THE WORKINGTON community was left in shock after two defibrillators, one of which was used to save someone’s life earlier this year, were vandalised in the town.

Karen Thompson, manager at the Carnegie Theatre, said she was appalled to discover the box containing the defibrillator, which is placed at the side of the Finkle Street building, had been broken into.

And Richard Ashcroft, manager of the Washington Square shopping centre, said he was angry when the defibrillator on Campbell Savours Way had also been damaged.

High-visibility jackets were stolen from both units.

Both facilities will now have to be placed indoors to avoid vandalism, meaning they will not be accessible 24/7.

Mr Ashcroft said: “Costa Coffee have kindly offered to host one, but if something was to happen to someone while the cafe is closed, no one would be able to access it.

“It makes me angry, the whole idea of these defibrillators is that they should always be accessible.What if one of the relatives of who did this, needed it, I bet they would be annoyed.”

Karen said staff and volunteers at the Carnegie were sad about what had happened.

She said: “People raised a lot of money to get that defibrillator and the ambulance service came out to train our staff and some of the volunteers. It saved someone’s life earlier this year, what happened is appalling.”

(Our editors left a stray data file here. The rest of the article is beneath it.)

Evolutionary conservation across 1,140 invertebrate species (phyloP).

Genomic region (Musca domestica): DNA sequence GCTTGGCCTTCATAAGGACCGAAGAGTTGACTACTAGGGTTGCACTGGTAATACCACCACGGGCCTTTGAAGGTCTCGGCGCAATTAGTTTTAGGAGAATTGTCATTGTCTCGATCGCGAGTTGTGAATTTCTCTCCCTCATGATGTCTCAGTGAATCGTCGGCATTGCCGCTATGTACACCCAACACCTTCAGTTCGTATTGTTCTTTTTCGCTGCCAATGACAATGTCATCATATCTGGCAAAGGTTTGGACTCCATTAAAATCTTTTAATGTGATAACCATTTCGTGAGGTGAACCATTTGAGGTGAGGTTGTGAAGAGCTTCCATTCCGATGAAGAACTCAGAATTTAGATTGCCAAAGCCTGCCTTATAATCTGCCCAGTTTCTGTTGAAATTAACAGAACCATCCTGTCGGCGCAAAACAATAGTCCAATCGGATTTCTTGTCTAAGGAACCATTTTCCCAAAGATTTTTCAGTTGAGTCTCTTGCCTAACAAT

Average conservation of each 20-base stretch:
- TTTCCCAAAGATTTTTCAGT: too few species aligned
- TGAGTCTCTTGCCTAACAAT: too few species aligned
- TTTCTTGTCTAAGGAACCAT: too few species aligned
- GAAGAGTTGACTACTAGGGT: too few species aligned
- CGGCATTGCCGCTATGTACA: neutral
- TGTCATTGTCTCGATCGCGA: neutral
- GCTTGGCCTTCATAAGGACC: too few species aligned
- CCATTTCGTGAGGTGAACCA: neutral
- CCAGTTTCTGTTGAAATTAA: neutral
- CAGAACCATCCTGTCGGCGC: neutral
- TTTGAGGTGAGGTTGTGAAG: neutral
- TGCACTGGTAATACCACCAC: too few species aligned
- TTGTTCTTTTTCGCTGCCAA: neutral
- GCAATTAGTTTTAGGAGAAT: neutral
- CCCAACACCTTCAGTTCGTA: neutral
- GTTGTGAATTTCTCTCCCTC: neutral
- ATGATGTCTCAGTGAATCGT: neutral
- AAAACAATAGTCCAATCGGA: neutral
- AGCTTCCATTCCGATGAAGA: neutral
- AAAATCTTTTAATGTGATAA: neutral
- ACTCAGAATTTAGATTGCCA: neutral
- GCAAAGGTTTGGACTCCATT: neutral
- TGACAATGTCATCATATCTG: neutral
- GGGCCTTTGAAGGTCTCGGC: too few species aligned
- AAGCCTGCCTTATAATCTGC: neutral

Now the defibrillator will be kept inside the venue and will only be accessible when the Carnegie is open.

Karen said: “When it comes to a cardiac arrest it’s all about timing. We’re so upset about it and we want to make sure it is available whenever we can make it available during opening times.”

Earlier this year the defibrillator outside the Cumberland Hotel on Station Street was also vandalised.

Lauren Watson, North West Ambulance Service’s Chain of Survival Coordinator for Cumbria said: “We are absolutely appalled that two life-saving defibrillators have been mindlessly vandalised in Workington, the third attack of its kind in recent months.

“Local community first responders (CFRs) fundraised for the installation of the devices with one of the machines being used to save a life just six months ago, one week after installation.

“The defibrillator on Campbell Savours Way is now out of action for the time being with the Carnegie Theatre machine being taken inside, only accessible during theatre opening hours until the cabinet can be fixed.

“In the event of a cardiac arrest, every single second counts which is why it’s so important to have this life-saving equipment available to be used by the community whilst they wait for an ambulance to arrive.

“We cannot stress enough the importance of respecting this equipment. It could absolutely mean the difference between life and death. Charity, Community Heartbeat Trust are assisting with the repairs and the local CFRs will continue to fundraise to cover the costs. The police have been informed.”